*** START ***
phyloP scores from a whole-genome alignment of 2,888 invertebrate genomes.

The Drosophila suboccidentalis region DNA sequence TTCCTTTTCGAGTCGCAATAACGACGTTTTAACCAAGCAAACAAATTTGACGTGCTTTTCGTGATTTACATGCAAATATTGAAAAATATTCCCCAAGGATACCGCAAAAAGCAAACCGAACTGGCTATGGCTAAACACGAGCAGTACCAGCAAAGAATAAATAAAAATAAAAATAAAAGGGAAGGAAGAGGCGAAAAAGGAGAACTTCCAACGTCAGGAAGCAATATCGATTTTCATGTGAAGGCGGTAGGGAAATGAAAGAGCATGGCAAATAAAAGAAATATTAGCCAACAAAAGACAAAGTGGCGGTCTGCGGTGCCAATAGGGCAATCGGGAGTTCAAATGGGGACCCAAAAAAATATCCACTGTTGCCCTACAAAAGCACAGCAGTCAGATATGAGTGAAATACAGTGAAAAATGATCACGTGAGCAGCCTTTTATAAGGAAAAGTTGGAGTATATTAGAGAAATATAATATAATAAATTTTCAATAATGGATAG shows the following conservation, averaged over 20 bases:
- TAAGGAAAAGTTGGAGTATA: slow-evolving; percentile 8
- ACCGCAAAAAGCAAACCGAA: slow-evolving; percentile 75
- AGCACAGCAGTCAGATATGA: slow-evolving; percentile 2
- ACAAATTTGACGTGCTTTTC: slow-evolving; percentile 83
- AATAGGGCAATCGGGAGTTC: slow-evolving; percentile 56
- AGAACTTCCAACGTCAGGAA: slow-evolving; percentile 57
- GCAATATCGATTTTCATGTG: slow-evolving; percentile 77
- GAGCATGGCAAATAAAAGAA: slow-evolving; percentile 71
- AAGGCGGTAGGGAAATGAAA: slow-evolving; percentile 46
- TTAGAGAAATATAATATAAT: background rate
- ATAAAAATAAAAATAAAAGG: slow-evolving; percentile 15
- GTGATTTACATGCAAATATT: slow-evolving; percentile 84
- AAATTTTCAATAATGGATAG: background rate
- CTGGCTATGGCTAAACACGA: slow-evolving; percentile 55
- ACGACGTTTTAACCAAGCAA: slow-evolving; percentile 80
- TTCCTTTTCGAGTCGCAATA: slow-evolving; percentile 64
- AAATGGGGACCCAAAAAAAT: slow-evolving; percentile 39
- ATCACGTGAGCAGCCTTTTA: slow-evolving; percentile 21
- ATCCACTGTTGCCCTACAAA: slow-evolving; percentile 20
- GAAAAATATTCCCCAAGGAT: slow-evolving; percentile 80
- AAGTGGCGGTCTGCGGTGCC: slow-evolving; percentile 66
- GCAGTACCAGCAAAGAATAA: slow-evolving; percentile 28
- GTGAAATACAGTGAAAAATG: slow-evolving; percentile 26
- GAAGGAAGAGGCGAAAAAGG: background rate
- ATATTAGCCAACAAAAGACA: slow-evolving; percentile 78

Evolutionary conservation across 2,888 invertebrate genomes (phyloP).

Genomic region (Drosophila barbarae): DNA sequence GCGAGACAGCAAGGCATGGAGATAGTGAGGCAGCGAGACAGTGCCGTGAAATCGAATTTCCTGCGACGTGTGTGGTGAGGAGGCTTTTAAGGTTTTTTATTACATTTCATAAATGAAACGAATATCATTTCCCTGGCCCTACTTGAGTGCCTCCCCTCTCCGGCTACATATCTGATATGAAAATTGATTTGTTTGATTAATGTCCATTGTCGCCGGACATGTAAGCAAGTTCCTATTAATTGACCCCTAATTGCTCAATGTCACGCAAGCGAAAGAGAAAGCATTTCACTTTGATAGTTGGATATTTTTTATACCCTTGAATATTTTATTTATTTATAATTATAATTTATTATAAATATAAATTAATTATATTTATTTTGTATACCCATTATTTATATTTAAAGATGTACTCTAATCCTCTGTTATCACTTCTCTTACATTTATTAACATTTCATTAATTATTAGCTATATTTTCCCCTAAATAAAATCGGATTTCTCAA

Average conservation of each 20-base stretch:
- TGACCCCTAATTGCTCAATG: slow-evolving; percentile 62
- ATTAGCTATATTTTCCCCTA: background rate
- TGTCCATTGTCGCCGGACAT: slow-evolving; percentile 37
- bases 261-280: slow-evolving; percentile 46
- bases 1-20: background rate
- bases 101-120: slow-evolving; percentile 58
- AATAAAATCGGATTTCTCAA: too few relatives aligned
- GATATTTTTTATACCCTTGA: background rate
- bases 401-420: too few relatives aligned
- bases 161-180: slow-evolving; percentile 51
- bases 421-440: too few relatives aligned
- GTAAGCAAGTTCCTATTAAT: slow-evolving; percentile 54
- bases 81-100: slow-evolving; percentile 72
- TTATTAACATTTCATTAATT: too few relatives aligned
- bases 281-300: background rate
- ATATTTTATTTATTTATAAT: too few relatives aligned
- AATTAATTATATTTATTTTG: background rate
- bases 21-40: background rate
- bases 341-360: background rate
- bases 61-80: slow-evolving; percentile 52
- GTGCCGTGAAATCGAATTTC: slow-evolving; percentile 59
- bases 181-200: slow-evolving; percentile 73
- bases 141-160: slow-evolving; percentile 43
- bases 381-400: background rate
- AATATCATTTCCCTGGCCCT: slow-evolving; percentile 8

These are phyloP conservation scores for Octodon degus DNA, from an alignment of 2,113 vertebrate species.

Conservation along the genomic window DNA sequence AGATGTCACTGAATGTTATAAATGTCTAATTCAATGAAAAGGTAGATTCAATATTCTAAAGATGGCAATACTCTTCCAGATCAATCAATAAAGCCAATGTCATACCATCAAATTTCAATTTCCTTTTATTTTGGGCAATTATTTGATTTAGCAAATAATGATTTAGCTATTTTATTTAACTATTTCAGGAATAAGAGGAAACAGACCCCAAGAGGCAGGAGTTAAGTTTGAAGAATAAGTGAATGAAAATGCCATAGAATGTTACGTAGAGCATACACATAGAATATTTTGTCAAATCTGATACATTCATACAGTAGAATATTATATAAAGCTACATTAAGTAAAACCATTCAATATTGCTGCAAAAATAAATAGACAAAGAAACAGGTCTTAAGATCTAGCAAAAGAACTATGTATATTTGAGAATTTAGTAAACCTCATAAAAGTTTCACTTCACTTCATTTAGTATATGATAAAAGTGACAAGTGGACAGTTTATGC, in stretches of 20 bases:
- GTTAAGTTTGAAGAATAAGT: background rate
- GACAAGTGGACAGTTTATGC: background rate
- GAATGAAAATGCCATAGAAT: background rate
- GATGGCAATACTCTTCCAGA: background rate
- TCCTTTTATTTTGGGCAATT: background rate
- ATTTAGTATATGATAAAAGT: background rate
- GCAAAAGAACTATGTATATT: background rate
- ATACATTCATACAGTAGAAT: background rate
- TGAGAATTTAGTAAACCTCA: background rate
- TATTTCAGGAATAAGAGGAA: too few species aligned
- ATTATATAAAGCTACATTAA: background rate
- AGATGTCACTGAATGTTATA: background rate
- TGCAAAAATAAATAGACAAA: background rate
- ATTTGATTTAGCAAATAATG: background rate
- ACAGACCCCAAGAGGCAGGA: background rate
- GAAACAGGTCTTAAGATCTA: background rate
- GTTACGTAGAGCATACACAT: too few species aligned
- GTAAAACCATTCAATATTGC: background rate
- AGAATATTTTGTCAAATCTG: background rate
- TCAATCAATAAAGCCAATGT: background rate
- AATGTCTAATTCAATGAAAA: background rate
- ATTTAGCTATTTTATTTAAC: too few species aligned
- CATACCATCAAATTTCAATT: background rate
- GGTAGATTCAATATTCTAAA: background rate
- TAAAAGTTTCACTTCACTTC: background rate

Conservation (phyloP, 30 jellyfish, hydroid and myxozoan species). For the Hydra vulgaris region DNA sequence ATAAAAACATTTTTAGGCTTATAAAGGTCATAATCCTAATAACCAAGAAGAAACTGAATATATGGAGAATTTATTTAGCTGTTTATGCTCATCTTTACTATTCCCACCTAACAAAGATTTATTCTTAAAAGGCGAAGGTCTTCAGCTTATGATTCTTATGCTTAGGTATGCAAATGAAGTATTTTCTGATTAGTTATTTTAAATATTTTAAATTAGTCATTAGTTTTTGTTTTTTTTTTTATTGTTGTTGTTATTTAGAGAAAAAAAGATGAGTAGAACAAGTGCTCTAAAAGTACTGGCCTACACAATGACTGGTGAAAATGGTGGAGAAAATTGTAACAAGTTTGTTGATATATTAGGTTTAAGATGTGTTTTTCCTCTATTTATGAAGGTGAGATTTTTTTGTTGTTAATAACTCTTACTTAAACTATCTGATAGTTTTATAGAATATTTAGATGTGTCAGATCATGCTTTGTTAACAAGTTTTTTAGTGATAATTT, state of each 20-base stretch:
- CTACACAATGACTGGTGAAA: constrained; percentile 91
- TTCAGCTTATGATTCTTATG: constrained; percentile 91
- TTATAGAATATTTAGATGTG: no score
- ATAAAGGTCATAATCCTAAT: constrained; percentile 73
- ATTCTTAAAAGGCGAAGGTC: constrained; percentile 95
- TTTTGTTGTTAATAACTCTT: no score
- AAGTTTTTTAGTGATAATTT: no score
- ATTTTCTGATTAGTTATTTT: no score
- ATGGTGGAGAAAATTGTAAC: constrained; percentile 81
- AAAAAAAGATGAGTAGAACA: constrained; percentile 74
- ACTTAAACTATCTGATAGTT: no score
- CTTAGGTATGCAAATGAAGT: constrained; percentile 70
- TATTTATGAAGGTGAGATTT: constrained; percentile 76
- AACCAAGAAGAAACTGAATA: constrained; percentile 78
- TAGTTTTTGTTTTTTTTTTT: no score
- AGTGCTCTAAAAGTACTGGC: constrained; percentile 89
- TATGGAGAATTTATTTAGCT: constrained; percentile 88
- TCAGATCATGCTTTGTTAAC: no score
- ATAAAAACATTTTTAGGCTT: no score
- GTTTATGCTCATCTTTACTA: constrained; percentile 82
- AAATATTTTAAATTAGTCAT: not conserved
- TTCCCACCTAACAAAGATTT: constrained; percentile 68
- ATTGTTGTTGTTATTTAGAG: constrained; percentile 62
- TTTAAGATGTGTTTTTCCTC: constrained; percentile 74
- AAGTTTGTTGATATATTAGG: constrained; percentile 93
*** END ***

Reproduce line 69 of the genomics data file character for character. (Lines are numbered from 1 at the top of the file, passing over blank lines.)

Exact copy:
- AGATGTCACTGAATGTTATA: background rate